Catholicism

And in the end, some Vatican synod news reports hint that 'sin' exists after all

And in the end, some Vatican synod news reports hint that 'sin' exists after all

I promise -- honest -- that the following post is not a covert Sunday school lesson. You see, I have a journalistic reason for taking us into the Gospel of St. John, chapter 8.

As you read the following passage, journalists, try to figure out who might be who, in terms of interpreting the Vatican synod that has dominated the Godbeat this week. The story begins with Jesus arriving at the Jewish Temple in the morning:

... (All) the people came to him, and he sat down and taught them. The scribes and the Pharisees brought a woman who had been caught in adultery, and placing her in the midst they said to him, “Teacher, this woman has been caught in the act of adultery. Now in the law Moses commanded us to stone such. What do you say about her?” This they said to test him, that they might have some charge to bring against him. 

Jesus bent down and wrote with his finger on the ground. And as they continued to ask him, he stood up and said to them, “Let him who is without sin among you be the first to throw a stone at her.” And once more he bent down and wrote with his finger on the ground. But when they heard it, they went away, one by one, beginning with the eldest, and Jesus was left alone with the woman standing before him. 

Jesus looked up and said to her, “Woman, where are they? Has no one condemned you?” She said, “No one, Lord.” And Jesus said, “Neither do I condemn you; go, and do not sin again.”

Now, the reason I brought this up was because a reference to this passage showed up -- imagine that -- in the New York Times story about the end of the synod.

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'Bucket list baby' inspired prayers, compassion and sensitive coverage

'Bucket list baby' inspired prayers, compassion and sensitive coverage

Shane Francis Haley's life lasted less than four hours, cut short by a birth defect. Yet he and his parents reached hundreds of thousands of people through social media -- people who were first touched by the "bucket list" of experiences they gave their son before he was ever born.

That's one marvel of the drama that played out in Media, Pa., as Jenna and Don Haley updated their 700,000 Facebook friends over the prenatal months. Another marvel: the simple news narratives -- including Reuters and the Christian Science Monitor -- that told the story without adding some religio-socio-politico-economic payload.

With a story about a doomed infant, it's almost too tempting to resist the urge to add tear-jerking prose. Remarkably, the writers of these stories do resist. In the best tradition of journalism, they let the details carry the emotional weight. Closest to any gimmicky writing is the headline on the Monitor article: " 'Bucket list baby' inspires thousands. Here’s what his parents did."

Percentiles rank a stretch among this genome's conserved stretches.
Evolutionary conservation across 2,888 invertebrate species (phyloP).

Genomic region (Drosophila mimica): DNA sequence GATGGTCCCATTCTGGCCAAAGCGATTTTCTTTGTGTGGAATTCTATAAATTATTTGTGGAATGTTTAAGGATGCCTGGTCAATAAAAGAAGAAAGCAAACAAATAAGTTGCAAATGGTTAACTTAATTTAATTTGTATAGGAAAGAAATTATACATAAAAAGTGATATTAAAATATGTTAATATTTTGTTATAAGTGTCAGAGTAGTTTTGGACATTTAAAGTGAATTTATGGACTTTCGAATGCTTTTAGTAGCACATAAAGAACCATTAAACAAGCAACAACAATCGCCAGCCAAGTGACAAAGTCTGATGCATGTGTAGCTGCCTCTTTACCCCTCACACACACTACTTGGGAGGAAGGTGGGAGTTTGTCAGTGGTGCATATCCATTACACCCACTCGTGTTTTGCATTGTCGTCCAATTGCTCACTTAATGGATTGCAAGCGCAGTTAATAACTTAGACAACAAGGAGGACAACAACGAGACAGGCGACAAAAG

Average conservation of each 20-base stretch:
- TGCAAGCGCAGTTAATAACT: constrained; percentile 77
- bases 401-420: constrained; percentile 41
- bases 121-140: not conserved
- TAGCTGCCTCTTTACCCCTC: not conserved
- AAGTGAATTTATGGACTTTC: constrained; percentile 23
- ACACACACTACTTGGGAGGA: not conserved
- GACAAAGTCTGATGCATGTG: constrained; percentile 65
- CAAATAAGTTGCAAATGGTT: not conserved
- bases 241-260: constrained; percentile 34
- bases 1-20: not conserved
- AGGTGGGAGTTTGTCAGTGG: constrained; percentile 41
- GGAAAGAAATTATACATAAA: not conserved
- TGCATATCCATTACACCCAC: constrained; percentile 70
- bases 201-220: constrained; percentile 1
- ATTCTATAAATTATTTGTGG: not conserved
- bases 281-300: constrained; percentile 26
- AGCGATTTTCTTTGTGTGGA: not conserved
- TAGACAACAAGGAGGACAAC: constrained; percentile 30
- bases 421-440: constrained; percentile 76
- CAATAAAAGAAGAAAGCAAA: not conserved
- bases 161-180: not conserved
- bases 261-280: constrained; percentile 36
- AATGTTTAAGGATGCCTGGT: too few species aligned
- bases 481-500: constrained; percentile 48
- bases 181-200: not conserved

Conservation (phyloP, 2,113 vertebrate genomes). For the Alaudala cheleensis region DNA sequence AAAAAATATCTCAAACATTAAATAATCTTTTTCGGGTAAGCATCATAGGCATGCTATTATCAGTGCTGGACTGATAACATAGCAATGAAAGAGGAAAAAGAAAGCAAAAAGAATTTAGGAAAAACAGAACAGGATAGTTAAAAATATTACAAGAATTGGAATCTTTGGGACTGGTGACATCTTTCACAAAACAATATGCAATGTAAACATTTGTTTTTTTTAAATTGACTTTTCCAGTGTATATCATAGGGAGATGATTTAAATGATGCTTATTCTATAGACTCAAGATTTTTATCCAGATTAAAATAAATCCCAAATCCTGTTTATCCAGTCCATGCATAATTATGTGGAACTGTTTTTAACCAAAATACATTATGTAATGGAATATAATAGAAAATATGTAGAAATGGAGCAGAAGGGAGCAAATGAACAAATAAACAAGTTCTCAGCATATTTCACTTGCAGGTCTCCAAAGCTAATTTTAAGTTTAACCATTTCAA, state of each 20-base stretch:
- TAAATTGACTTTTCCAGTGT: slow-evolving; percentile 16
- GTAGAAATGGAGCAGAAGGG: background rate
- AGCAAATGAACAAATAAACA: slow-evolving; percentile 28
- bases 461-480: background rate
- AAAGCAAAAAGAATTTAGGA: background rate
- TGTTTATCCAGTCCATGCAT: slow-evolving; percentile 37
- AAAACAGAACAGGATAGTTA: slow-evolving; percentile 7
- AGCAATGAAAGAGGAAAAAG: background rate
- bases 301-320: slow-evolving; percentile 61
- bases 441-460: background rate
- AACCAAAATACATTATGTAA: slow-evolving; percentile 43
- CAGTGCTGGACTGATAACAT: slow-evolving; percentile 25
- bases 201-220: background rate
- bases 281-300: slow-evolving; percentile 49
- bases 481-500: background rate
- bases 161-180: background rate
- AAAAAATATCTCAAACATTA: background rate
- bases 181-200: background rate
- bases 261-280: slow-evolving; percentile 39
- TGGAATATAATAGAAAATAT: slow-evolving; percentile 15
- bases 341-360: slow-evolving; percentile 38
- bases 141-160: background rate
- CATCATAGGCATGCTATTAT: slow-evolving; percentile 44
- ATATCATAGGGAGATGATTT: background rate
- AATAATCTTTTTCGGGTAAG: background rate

When the Haleys heard the diagnosis of anencephaly -- in which the baby lacks part of its brain and skull -- they knew it was a death sentence for Shane. Yet instead of planning an abortion, or sinking into grief or rage at God, the parents went through a "nine-month bucket list," as the Monitor dubs it: giving their son the time of his life before he was even born.

From the Monitor's account:

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As the Vatican turns: Dramatic talks about faith and family get soapy

As the Vatican turns: Dramatic talks about faith and family get soapy

Trust me, I am well aware that there are plenty of Catholic GetReligion readers who do not understand my consistent appreciation for the work of reporter and columnist John L. Allen, Jr., formerly of the liberal National Catholic Reporter and now the ringmaster at the new Crux site at The Boston Globe. It's really quite simple: He constantly reports tons of on-the-record information, even when he is writing prose that is clearly labeled "analysis."

Now, let me end this crazy day in Catholic news land -- click here for Dawn's earlier piece -- by pointing readers toward the sources and URLs contained in two rather dispassionate pieces of Allen analysis. It's hard to get more blunt than this:

ROME -- Every day, the 2014 Synod of Bishops on the family, a summit of 260 bishops and other participants convened by Pope Francis, seems more and more like a daytime soap opera. Today brought more surprising turns on multiple fronts.
For one thing, the bishops made the unprecedented decision to release internal reports of small group discussions about a working document released Monday that became a sensation due to its positive language about same-sex unions, couples who live together outside of marriage, and others in “irregular” situations.
The reports photograph a vigorous debate within a divided synod, with one camp seemingly embracing a more positive vision of situations that fall outside the boundaries of official Catholic doctrine, and another clearly alarmed about going soft.

And the perfect, killer quote for a synod on family issues?